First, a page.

Public Works Productions

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April 2000

Public Works/Tape-beatles Update

23.04.2000 / Now that our string of public appearances and shows has come to a close, we can get back to our normal, nuanced, and ‘productive’ lives. Still, a number of efforts are still underway and destined to bear fruit but which are now just dots on the horizon. Get out your telescopes and follow along.

Outgoing. John Heck returns to Prague this week to resume the dropped-off thread of his life with his wife Lucie and their cat (what is their cat’s name anyway?). America will miss him, but this reporter will stay in constant contact.

Incoming. I know I promised you web-posted video of the untitled video we showed at the Thaw festival. I’ll try to get that up this week. It still needs a touch of editing, then some encoding and some uploading. It’s a promise I intend to keep.

Sidetracking. We recently uncovered a trove of texts that chronologizes our early efforts. And when John was cleaning up for his move, he came across some old photos of the band. I think together, they will make nice web pages. Yes they will and you will see them here in the not too distant future.

18.04.2000 / New Work at Thaw 00. John and Lloyd were having an argument. ‘I think we should show it,’ said John. ‘But it’s just raw footage,’ countered Lloyd. It is possible to read to a great honest depth about their personalities in these few comments that they shared back and forth. John, the impulsive, intuitive Tape-beatle; Lloyd, always cautious and sensitive to audience predilections. Finally Kent Lambert, director of this year’s Thaw festival had to intervene. ‘I think you should show it,’ he said, so show it they did.

Having done that, the remaining Tape-beatles walked away from their Thaw Festival appearance last April 15 debuting a new, untitled video piece in a somewhat unfinished state. It consisted of taped footage of Lloyd opening the most recent package he’d received from John B. McLemore of Green Pond, Alabama. Mr. McLemore is an autodidactic expert on what he calls ‘CD rot’ and had sent along 10 examples with detailed descriptions. Rough though it was, the audience responded well to it nonetheless, tittering at Lloyd’s offhand comments, and gathering information about their own CD collections in the process.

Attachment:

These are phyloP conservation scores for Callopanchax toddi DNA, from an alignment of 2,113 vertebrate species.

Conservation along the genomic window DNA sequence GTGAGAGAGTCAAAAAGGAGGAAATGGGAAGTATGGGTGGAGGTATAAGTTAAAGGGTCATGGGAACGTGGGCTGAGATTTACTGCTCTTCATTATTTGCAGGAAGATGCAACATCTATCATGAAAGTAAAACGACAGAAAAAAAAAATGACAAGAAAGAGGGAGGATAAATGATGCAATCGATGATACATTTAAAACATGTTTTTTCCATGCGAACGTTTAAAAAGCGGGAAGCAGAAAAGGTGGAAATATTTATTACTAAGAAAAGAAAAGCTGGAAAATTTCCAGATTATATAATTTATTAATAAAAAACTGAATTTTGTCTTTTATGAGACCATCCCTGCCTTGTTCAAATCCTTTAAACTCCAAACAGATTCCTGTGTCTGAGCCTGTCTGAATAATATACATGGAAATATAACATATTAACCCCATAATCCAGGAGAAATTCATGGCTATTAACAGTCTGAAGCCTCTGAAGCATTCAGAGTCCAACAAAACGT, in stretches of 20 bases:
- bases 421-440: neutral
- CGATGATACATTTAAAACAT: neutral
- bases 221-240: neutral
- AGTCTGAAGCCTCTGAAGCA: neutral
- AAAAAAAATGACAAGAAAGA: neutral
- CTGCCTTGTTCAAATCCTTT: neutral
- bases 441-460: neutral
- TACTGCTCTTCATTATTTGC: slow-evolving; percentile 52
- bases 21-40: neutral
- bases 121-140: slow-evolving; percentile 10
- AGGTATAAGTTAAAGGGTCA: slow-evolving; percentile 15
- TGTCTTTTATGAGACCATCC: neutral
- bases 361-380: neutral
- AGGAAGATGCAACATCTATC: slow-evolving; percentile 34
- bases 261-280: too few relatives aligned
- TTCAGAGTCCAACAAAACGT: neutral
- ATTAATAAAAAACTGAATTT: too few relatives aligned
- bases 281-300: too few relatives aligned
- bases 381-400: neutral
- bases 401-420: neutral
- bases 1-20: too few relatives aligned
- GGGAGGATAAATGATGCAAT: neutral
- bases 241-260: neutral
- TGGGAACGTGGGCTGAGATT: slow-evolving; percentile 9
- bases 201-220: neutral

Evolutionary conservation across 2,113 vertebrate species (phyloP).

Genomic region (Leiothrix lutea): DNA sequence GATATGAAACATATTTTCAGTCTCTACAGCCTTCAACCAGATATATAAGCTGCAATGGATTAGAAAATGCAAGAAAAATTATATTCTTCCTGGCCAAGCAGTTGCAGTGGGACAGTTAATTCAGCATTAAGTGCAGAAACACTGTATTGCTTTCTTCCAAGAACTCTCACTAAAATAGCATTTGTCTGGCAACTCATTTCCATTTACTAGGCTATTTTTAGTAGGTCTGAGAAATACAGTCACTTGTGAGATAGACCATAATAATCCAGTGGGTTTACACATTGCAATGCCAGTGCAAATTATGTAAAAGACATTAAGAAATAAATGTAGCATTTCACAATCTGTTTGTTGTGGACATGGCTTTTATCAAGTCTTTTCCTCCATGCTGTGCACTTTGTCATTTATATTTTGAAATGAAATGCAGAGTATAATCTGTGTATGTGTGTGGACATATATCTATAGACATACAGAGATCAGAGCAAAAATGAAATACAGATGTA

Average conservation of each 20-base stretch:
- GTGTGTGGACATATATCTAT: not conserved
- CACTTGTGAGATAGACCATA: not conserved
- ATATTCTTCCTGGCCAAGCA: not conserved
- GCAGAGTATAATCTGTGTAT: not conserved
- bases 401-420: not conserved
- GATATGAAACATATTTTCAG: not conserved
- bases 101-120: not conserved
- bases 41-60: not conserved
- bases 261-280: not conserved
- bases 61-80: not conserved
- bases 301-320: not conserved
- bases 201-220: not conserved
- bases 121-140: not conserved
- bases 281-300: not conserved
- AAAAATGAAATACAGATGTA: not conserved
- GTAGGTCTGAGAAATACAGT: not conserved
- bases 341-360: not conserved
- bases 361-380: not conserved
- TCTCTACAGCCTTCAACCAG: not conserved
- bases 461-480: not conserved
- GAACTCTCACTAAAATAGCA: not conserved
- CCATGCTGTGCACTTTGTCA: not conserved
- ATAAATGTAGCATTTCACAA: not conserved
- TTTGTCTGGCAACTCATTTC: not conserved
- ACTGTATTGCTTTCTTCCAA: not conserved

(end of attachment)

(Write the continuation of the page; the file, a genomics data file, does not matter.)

The video in question has been posted to this site.

After that, John and Lloyd followed up with a few pieces from Good Times and then did what might be humorously called a ‘cover version’ of the work Matter by Public Works (i.e., Ralph and Lloyd). The audience responded to all this aggressively by clapping and then leaving for the Café Bella for a Thaw Festival reception.

Read more about Thaw.

9.04.2000 / ‘Sampling’ featured in ‘East Bay Monthly.’ In an (apparently print-only) article entitled Free Samples, writer Mark K. Anderson covers the Evolution Control Committee / CBS News / ‘Rocked by Rape’ case; and in the process, goes into the Negativland / Island Records / ‘U2’ case, as well as the John Oswald / RIAA / ‘Plunderphonics’ case; and the Illegal Art / DGC/ ‘Deconstructing Beck’ case. Then, together with Lloyd Dunn, the writer marvels at the fact that The Tape-beatles have never been sued. We won’t reproduce the whole article here, but some choice tidbits are in order.

Steev Hise in the pages of ‘East Bay Monthly’ ‘We’ve been fortunate enough never to have been sued,’ says the Tape-beatles’ Lloyd Dunn. ‘But the fact is, in order to make the work we want to make, we have to ignore the possibility that we can be sued.’